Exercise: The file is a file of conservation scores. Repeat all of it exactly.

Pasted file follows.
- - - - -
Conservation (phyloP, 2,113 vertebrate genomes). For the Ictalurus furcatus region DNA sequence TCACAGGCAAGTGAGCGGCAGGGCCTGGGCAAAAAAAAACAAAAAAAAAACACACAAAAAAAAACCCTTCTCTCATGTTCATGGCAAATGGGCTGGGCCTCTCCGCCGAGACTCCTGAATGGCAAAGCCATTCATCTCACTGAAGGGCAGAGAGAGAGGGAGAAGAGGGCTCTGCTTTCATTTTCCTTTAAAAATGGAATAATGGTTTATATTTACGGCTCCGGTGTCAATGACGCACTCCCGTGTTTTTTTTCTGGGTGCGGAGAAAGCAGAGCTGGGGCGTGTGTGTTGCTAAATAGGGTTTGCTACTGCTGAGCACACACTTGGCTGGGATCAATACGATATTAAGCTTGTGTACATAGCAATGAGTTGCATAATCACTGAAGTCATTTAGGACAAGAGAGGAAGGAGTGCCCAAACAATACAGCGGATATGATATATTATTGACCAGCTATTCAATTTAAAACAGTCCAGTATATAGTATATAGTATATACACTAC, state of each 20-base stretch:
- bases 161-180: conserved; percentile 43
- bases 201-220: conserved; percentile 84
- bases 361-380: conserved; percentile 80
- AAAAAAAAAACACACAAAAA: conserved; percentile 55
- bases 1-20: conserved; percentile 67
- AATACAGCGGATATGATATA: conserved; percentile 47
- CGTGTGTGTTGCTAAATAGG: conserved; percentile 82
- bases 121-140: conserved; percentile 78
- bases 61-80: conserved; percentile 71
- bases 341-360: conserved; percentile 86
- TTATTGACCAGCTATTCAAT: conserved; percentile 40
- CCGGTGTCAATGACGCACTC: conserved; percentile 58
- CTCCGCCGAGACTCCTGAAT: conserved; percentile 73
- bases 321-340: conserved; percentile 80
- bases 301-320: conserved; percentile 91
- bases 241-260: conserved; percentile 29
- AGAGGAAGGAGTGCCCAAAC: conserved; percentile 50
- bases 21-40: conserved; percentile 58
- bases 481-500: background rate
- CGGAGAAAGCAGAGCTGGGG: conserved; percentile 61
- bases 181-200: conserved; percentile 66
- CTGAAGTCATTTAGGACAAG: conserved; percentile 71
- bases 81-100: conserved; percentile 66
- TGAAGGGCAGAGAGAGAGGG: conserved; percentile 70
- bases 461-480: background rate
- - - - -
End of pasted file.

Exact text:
Conservation (phyloP, 2,113 vertebrate genomes). For the Ictalurus furcatus region DNA sequence TCACAGGCAAGTGAGCGGCAGGGCCTGGGCAAAAAAAAACAAAAAAAAAACACACAAAAAAAAACCCTTCTCTCATGTTCATGGCAAATGGGCTGGGCCTCTCCGCCGAGACTCCTGAATGGCAAAGCCATTCATCTCACTGAAGGGCAGAGAGAGAGGGAGAAGAGGGCTCTGCTTTCATTTTCCTTTAAAAATGGAATAATGGTTTATATTTACGGCTCCGGTGTCAATGACGCACTCCCGTGTTTTTTTTCTGGGTGCGGAGAAAGCAGAGCTGGGGCGTGTGTGTTGCTAAATAGGGTTTGCTACTGCTGAGCACACACTTGGCTGGGATCAATACGATATTAAGCTTGTGTACATAGCAATGAGTTGCATAATCACTGAAGTCATTTAGGACAAGAGAGGAAGGAGTGCCCAAACAATACAGCGGATATGATATATTATTGACCAGCTATTCAATTTAAAACAGTCCAGTATATAGTATATAGTATATACACTAC, state of each 20-base stretch:
- bases 161-180: conserved; percentile 43
- bases 201-220: conserved; percentile 84
- bases 361-380: conserved; percentile 80
- AAAAAAAAAACACACAAAAA: conserved; percentile 55
- bases 1-20: conserved; percentile 67
- AATACAGCGGATATGATATA: conserved; percentile 47
- CGTGTGTGTTGCTAAATAGG: conserved; percentile 82
- bases 121-140: conserved; percentile 78
- bases 61-80: conserved; percentile 71
- bases 341-360: conserved; percentile 86
- TTATTGACCAGCTATTCAAT: conserved; percentile 40
- CCGGTGTCAATGACGCACTC: conserved; percentile 58
- CTCCGCCGAGACTCCTGAAT: conserved; percentile 73
- bases 321-340: conserved; percentile 80
- bases 301-320: conserved; percentile 91
- bases 241-260: conserved; percentile 29
- AGAGGAAGGAGTGCCCAAAC: conserved; percentile 50
- bases 21-40: conserved; percentile 58
- bases 481-500: background rate
- CGGAGAAAGCAGAGCTGGGG: conserved; percentile 61
- bases 181-200: conserved; percentile 66
- CTGAAGTCATTTAGGACAAG: conserved; percentile 71
- bases 81-100: conserved; percentile 66
- TGAAGGGCAGAGAGAGAGGG: conserved; percentile 70
- bases 461-480: background rate